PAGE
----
SEASON OF THE WITCH
Published by Random House 2007
My Rating: 9/10
About the Book:
Gabriel Blackstone is a cool, hip, thoroughly twenty-first century Londoner with an unusual talent. A computer hacker by trade, he is also a remote viewer: able to ‘slam a ride’ through the minds of others. But he uses his gift only reluctantly -- until he is asked to find a young man last seen months earlier at Monk House, in the company of two mysterious women. Gabriel becomes increasingly bewitched by the house, and by its owners, the beautiful Monk sisters. But even as he falls in love, he suspects that one of them is a killer.
"The journey will test your sanity, and once you start walking down that road, there is no turning back. You will start craving the rush. One can become addicted to madness, you know. Develop a taste for it."
Season of the Witch is a book that you either love or hate. It's full of magic, mysticism, murder, mayhem, sexual tension and I loved it!
Gabriel is a remote viewer which means that he can see through people's eyes, see what they see, feel what they feel. When he is asked to find his ex-girlfriend's stepson he discovers something that scares and fascinates him when he scans his mind - the young man is slowly being drowned in a pool after he's been through 'The House of a Million Doors'.
Gabriel's search takes him to an old rambling house called Monk House which has a swimming pool:
Monk House was the only Victorian house in an entire street of elegant Georgian buildings. It sat bulkily on the corner: square, brooding and defiant in its otherness. The brickwork was deep orange and there was more than a hint of Gothic in the pointed gable and the oriel window bulging from the house's flank. It was late afternoon and the sun glinted redly off the tiny leaded panes, creating an impression that inside a fire was burning.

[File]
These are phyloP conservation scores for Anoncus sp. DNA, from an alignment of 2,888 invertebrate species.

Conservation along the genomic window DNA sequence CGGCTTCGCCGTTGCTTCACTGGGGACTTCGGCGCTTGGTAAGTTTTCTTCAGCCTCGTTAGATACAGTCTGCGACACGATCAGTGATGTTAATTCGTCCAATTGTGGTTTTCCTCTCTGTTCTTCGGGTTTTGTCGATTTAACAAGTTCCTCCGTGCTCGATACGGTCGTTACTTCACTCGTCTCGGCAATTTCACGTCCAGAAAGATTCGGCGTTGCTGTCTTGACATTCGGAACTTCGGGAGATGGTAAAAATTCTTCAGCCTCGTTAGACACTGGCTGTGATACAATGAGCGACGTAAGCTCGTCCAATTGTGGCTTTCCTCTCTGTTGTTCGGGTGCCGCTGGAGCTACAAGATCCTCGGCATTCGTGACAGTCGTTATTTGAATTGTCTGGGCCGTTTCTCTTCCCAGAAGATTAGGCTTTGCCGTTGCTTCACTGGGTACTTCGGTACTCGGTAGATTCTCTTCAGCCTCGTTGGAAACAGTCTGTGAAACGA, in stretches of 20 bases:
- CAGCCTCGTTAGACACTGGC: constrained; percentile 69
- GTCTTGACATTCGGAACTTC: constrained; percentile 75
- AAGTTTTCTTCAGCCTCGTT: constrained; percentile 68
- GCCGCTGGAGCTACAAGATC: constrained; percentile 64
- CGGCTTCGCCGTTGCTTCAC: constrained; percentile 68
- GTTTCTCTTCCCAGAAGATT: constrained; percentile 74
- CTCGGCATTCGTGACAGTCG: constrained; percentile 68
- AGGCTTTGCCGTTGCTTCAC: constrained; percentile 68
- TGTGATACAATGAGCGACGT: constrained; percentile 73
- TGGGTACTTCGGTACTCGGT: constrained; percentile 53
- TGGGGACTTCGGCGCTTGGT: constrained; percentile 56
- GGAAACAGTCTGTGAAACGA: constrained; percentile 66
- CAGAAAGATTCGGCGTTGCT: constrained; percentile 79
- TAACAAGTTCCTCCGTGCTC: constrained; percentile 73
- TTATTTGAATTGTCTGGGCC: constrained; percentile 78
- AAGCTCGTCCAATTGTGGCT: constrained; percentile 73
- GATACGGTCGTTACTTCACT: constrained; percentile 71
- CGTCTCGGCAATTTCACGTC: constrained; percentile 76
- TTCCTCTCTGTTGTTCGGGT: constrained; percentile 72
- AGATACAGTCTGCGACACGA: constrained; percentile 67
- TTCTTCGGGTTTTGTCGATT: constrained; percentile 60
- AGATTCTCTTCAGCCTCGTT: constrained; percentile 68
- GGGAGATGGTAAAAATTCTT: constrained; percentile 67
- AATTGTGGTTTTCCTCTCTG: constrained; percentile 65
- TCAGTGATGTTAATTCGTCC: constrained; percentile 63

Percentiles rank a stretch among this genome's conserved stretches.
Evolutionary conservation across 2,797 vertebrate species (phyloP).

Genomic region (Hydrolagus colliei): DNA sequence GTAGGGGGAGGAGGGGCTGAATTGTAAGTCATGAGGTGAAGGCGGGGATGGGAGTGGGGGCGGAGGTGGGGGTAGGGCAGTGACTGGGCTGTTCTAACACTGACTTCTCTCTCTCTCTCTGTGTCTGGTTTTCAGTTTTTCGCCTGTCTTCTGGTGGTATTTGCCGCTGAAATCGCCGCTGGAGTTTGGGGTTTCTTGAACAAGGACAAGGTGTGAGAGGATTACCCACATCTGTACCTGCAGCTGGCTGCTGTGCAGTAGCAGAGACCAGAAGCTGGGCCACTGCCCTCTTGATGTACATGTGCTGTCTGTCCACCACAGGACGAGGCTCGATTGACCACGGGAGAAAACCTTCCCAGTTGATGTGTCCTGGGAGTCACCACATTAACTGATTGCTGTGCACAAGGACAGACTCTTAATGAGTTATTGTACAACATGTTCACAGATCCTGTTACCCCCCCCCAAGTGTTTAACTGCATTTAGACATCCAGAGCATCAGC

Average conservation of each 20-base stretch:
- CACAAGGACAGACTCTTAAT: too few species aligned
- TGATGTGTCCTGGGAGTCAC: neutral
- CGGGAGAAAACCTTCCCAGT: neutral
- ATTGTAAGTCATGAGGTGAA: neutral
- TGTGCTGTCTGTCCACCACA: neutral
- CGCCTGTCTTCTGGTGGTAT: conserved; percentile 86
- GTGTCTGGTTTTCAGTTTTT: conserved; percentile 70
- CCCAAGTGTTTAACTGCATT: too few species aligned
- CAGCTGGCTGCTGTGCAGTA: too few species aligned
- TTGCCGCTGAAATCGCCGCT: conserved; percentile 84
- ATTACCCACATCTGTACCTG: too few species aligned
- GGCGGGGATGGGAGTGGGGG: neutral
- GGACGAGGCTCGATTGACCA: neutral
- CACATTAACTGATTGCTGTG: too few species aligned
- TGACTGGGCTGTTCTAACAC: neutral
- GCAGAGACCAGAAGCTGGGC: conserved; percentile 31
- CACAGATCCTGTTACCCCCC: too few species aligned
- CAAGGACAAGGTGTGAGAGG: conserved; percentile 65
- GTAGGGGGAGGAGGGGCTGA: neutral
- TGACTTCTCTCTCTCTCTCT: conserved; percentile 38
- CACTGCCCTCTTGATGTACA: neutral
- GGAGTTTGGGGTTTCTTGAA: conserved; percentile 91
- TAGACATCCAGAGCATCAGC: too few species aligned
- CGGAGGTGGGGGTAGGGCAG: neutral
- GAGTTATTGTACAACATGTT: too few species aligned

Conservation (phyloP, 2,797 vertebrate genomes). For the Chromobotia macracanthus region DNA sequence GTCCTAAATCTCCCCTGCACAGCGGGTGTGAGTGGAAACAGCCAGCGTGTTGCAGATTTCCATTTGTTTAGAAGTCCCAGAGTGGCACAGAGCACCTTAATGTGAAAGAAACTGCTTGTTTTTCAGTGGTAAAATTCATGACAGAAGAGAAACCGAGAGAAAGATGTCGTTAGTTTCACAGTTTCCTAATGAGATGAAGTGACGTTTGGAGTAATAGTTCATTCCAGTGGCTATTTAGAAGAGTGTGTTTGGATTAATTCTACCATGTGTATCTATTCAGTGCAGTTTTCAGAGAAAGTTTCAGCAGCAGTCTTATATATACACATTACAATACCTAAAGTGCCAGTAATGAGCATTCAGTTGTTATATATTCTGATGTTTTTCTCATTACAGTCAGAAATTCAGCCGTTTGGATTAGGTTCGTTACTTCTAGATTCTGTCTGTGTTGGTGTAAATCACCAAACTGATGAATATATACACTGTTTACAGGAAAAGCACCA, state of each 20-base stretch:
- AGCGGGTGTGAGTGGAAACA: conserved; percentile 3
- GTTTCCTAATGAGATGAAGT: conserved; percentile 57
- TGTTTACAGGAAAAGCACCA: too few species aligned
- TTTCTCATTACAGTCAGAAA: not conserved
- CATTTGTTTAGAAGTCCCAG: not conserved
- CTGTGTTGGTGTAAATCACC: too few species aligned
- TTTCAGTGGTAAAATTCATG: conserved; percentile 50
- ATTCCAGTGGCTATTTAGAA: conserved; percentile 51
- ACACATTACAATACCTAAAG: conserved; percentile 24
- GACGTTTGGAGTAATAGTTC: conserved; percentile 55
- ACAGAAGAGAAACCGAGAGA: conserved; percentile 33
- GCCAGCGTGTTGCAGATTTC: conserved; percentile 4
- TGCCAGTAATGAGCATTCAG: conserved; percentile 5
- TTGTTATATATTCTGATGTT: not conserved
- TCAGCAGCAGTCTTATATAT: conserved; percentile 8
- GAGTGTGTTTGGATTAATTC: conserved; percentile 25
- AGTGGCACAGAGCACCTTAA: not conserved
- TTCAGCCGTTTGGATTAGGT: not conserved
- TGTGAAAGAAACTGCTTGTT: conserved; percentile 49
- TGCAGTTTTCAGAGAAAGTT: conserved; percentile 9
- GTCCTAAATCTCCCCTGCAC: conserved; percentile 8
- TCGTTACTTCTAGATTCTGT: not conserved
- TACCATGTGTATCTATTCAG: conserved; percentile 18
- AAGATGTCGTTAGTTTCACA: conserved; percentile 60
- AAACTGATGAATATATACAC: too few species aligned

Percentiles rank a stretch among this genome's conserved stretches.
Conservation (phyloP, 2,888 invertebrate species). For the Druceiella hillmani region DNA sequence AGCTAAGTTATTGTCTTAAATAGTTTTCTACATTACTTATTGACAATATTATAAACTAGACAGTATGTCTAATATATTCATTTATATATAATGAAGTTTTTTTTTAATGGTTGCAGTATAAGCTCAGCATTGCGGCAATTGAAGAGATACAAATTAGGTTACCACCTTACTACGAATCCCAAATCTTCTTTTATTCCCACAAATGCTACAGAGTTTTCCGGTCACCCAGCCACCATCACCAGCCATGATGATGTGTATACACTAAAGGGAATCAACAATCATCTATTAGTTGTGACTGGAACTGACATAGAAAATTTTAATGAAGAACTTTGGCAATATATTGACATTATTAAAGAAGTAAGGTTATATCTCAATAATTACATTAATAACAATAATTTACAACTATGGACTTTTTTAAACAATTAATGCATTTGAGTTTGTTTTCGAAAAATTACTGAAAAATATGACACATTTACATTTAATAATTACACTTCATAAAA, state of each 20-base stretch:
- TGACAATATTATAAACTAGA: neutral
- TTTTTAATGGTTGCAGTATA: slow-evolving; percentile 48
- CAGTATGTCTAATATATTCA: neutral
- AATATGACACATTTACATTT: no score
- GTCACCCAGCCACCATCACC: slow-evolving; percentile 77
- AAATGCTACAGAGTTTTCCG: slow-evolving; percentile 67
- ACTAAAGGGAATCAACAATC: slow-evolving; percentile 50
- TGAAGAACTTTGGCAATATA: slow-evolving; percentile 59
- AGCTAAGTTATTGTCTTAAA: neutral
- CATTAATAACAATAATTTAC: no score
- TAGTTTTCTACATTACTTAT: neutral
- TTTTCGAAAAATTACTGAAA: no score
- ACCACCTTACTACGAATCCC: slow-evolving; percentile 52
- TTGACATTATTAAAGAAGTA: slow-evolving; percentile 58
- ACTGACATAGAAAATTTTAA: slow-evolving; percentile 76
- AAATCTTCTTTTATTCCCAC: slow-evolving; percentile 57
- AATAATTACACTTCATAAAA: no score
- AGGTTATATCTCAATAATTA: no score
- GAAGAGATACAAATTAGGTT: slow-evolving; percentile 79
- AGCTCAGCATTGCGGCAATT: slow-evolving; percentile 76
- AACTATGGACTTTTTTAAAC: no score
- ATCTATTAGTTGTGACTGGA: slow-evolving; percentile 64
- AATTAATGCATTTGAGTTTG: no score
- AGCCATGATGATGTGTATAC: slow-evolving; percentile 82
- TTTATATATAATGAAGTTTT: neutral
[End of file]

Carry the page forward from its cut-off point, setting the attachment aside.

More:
The inhabitants of this house were the two beautiful Monk sisters, solar witches, red-haired Minnaloushe, an academic in Maths and Philosophy, the thinker: dark-haired Morrighan, an environmentalist, an eco-warrior, the do-er.
As Gabriel gets drawn deeper into their world he is confronted with obsession, high magic, mystic symbols, the ancient Art of Memory, Memory Palaces, alchemy and the frightening 'House of a Million Doors' (where each different room is full of weird images such as hundreds of clocks, broken violins, carnivorous plants, a blind monk). But what and where is it? He hacks into their computer, reads a diary that is poetic, haunting and evocative, becoming captivated by the person behind the words, she was keeping him spellbound and bewitched -- but which sister is it writing the words? And is she a killer?
I too was spellbound by Natasha Mostert's story, I found it compelling, moving, descriptive and one of the most unusual novels I've ever read. It will stay with me for a long time.
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